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9.5: Recasting the Shields Diagram

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  • The Shields diagram has a satisfying underlying physical significance, but it is awkward to use to find the threshold shear stress that corresponds to a given sediment diameter, or to find the largest sediment diameter that is moved by a given shear stress, because both \(\tau_{\text{o}}\) and \(D\) appear in both of the axis variables. (This exemplifies the difference between two contrasting goals, both of them laudatory but often in conflict: expressing results in a form that most directly reveals the underlying processes, or in a form that is most useful in practical work.) To get around this problem the Shields parameter and the boundary Reynolds number can easily be recast into two equivalent dimensionless variables, one with \(D\) but not \(\tau_{\text{o}}\) and the other with \(\tau_{\text{o}}\) but not \(D\). You can verify for yourself that these are \(\tau_{\text{o}}\left(\rho / \gamma^{\prime 2} \mu^{2}\right)^{1 / 3}\) and \(D\left(\rho \gamma^{\prime} / \mu^{2}\right)^{1 / 3}\). Figure \(\PageIndex{1}\) shows a recast version of the Shields diagram, From Miller et al. (1977). The axes in Figure \(\PageIndex{1}\) are labeled with \(u_{*}\) and \(D\), so the graph does not look dimensionless, but those values are for a water temperature of \(20^{\circ} \mathrm{C}\); the compilers just took the dimensionless graph, substituted in the \(20^{\circ}\) values of \(\rho\) and \(\mu\) into the axis variables, and ended up with the \(20^{\circ}\) values of \(u_{*}\) and \(D\). In effect, the graph is still really dimensionless.

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    Figure \(\PageIndex{1}\): A version of the updated Shields diagram, recast in terms of shear velocity \(u_{*}\) and particle diameter \(D\), and standardized to temperature 20°C. (From Miller et al., 1977.)

    One of the problems about the movement threshold is that there is a wide range of flow conditions for which there’s weak but noticeable sediment movement. That leads to the problem of how to define the condition of incipient movement in the first place. Quantitative criteria have been proposed, but they have not yet become firmly established. Nonetheless, the Shields diagram continues to be used, because it gives good ballpark results for both engineering and sedimentological purposes. Various investigators have tried to establish arbitrary but experimentally reproducible definitions of the beginning of movement.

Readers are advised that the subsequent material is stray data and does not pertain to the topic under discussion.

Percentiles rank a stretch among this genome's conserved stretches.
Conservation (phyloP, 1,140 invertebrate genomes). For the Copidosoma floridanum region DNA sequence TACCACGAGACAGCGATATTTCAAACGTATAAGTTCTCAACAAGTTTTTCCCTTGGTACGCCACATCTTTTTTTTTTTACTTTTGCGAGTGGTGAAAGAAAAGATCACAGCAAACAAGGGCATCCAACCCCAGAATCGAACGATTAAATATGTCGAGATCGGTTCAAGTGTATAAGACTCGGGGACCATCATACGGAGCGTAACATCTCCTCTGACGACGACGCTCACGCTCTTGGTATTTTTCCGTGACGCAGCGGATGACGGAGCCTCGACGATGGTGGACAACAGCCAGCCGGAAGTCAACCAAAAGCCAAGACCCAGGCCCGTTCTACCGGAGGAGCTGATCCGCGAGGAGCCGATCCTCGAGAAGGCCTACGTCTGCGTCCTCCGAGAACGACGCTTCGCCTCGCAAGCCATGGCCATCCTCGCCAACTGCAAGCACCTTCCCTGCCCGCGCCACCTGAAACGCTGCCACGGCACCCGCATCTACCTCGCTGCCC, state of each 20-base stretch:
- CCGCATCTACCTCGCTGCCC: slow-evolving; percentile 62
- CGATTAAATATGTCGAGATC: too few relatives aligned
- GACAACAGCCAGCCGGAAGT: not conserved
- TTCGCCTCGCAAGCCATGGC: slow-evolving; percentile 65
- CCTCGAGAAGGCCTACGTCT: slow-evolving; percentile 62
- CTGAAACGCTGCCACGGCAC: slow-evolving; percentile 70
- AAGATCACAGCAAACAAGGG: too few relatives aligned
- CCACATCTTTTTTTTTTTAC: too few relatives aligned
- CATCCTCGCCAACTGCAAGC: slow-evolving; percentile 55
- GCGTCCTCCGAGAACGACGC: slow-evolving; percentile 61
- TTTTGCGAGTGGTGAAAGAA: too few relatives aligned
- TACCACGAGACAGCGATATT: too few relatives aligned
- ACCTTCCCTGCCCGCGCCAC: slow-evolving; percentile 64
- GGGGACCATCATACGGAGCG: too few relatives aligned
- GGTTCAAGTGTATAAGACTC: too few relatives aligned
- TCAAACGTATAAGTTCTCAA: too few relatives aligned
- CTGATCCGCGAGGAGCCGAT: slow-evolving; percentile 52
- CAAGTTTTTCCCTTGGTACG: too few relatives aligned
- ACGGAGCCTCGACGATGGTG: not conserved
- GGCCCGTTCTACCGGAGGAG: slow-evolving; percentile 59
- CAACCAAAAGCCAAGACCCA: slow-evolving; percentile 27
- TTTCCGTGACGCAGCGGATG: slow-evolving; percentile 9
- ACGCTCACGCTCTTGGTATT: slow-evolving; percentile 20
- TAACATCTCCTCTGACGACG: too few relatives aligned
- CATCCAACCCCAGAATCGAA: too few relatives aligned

By observation of the bed through a microscope, Vanoni (1964) found that movement was intermittent on any small area of the bed, and, when it did occur, it took place in local gusts with several grains moving at once. He defined the critical stage of movement in terms of four gust frequencies (Figure \(\PageIndex{2}\)):

    • negligible \((< 0.1\) \(\mathrm{s^{-1}}\))
    • small (\(0.1–0.33\) \(\mathrm{s^{-1}}\))
    • critical (\(0.33–1\) \(\mathrm{s^{-1}}\))
    • general (\(>1\) \(\mathrm{s^{-1}}\))
    Screen Shot 2019-07-29 at 11.29.57 AM.png
    Figure \(\PageIndex{2}\): Graph of Shields parameter vs. particle Reynolds number for conditions near threshold, for runs with two sediments in a turbulent shear flow. (From Vanoni, 1964.)

    Figure \(\PageIndex{2}\) makes clear how wide the range of condition is for which an objective observer, unschooled in the intricacies or defining incipient movement, might judge where to locate the threshold condition. As you have seen, this effect has even led some observers to question whether a criterion for inception of movement can even be formulated at all: movement tails off so gradually with decreasing flow strength that even in very weak flows, if one waits long enough one might see a particle moved by an instantaneous local fluid force on the bed, that is at the very extreme of the frequency distribution of such forces.

    The Hjulström Diagram